By Sam Pogue
As a recruiter in the technology industry there are always hot words that recruiters and companies use to draw top talent. However, just like the game of telephone, most things get lost in translation and we forget what the original meaning is. Which is why I want to cover the true meaning of DevOps.
This new concept that some have been doing for years while others are using it as a way to be seen, does it really just mean development and operations? Is it a Sys Admin who can program or is it a programmer who can administer? Is it only for small mom-and-pop shops that can’t afford to hire two people? Can places like IBM or Dell have DevOps professionals?
Now before we get too deep let me first say that prior to working as a recruiter I was misinformed and was unable to tell you the difference between a .NET developer, Linux Administrator and the Help Desk team. However, as I begin to dig deeper and deeper into the needs and issues of talented individuals and understand the real headaches that IT/Engineering teams face I can say that DevOps is here to stay, not the name per say, but the ideals that go behind it.
Here is my understanding (take this with a grain of salt because I am far from a Sys Admin or an Engineer):
As we see “big data” (sorry for my massive use of hot words, especially when I am trying to debunk their arbitrary need for popularity) or vast amounts of information being transferred between every device, tablet, computer, phone or television, the need to manage this information is at an all-time high. With that being said, gone are the days of manually performing every task and spending every minute managing tickets from two hours ago. Rather we come to this idea of automation and the ability to continuously deliver the same task with the reduction of error and thus downtime.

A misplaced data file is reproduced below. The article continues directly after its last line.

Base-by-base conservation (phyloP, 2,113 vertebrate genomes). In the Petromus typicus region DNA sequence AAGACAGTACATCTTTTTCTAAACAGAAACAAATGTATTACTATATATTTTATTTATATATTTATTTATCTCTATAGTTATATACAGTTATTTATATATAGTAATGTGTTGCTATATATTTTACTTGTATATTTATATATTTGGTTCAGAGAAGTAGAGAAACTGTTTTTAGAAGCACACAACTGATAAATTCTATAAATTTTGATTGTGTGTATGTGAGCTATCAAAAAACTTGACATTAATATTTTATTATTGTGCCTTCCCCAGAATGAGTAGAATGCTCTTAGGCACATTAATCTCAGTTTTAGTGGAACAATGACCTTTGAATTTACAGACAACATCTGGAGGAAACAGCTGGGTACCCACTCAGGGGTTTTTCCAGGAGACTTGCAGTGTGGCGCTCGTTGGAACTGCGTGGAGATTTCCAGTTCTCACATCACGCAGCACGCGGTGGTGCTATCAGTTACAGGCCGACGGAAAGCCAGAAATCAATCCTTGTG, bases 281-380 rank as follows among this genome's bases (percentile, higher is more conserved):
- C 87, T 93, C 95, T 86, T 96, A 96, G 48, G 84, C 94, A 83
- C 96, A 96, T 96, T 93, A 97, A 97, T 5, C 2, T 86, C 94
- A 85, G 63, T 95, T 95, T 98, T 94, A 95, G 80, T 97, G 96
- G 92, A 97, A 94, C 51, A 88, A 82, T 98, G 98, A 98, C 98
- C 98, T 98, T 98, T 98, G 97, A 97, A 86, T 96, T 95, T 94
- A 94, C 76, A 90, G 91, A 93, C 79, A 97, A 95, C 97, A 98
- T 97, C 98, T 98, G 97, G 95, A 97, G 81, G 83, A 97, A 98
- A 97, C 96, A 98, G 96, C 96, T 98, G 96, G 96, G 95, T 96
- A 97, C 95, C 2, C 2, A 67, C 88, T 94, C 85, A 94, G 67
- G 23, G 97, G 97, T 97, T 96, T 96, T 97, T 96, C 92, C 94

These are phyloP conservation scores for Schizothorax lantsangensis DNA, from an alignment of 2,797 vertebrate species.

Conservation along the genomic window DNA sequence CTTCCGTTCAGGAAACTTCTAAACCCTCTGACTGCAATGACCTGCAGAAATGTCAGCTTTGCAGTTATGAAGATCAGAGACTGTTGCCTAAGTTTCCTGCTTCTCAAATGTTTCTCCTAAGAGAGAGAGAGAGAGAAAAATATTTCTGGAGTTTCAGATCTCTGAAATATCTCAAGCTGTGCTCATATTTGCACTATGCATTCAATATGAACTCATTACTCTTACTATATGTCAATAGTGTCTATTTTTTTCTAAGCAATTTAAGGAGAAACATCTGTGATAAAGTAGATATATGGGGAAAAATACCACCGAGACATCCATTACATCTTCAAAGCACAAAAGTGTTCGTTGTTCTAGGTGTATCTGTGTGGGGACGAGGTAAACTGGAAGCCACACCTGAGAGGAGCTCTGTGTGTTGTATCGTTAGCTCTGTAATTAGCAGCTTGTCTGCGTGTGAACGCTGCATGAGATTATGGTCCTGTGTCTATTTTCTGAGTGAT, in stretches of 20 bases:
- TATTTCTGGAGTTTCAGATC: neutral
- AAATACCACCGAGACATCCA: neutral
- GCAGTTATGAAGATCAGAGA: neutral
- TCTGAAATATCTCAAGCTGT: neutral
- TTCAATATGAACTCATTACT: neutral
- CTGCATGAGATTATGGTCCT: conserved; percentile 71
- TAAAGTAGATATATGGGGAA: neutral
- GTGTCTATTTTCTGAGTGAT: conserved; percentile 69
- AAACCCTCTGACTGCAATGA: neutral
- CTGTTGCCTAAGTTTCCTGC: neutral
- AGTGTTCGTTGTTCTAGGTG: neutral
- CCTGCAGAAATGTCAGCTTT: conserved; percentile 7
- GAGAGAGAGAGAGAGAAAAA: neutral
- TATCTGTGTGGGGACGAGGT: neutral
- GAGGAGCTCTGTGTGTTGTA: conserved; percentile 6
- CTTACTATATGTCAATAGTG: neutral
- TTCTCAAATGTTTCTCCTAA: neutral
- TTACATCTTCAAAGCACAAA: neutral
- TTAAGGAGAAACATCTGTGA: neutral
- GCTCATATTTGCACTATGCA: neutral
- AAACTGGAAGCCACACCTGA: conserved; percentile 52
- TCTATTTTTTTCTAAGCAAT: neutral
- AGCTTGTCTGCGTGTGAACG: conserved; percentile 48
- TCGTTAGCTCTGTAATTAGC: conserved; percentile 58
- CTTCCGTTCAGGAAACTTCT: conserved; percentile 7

Products such as Puppet, Chef, Salt, Ansible and CFEngine are taking charge and helping those beloved “geeks” or “nerds” keep your systems alive and running while delivering the mission critical information your company needs to succeed. You have to understand that everyone needs IT: Engineering relies on IT to release their product and Marketing and Finance need IT to run campaigns or keep the books straight and deliver pay roll on time (Thanks Gene Kim for “The Phoenix Project”). The IT guys are not just the guys who fix your email when it’s down or put batteries in your mouse when it dies, they run the show, but behind the scenes. And no, not all of them are like Milton from Office Space. So the next time you see one, just say thank you for making me better at my job.
Coming up next month: Can you really automate yourself out of a job or is it true that a lazy Sys Admin is a good Sys Admin?
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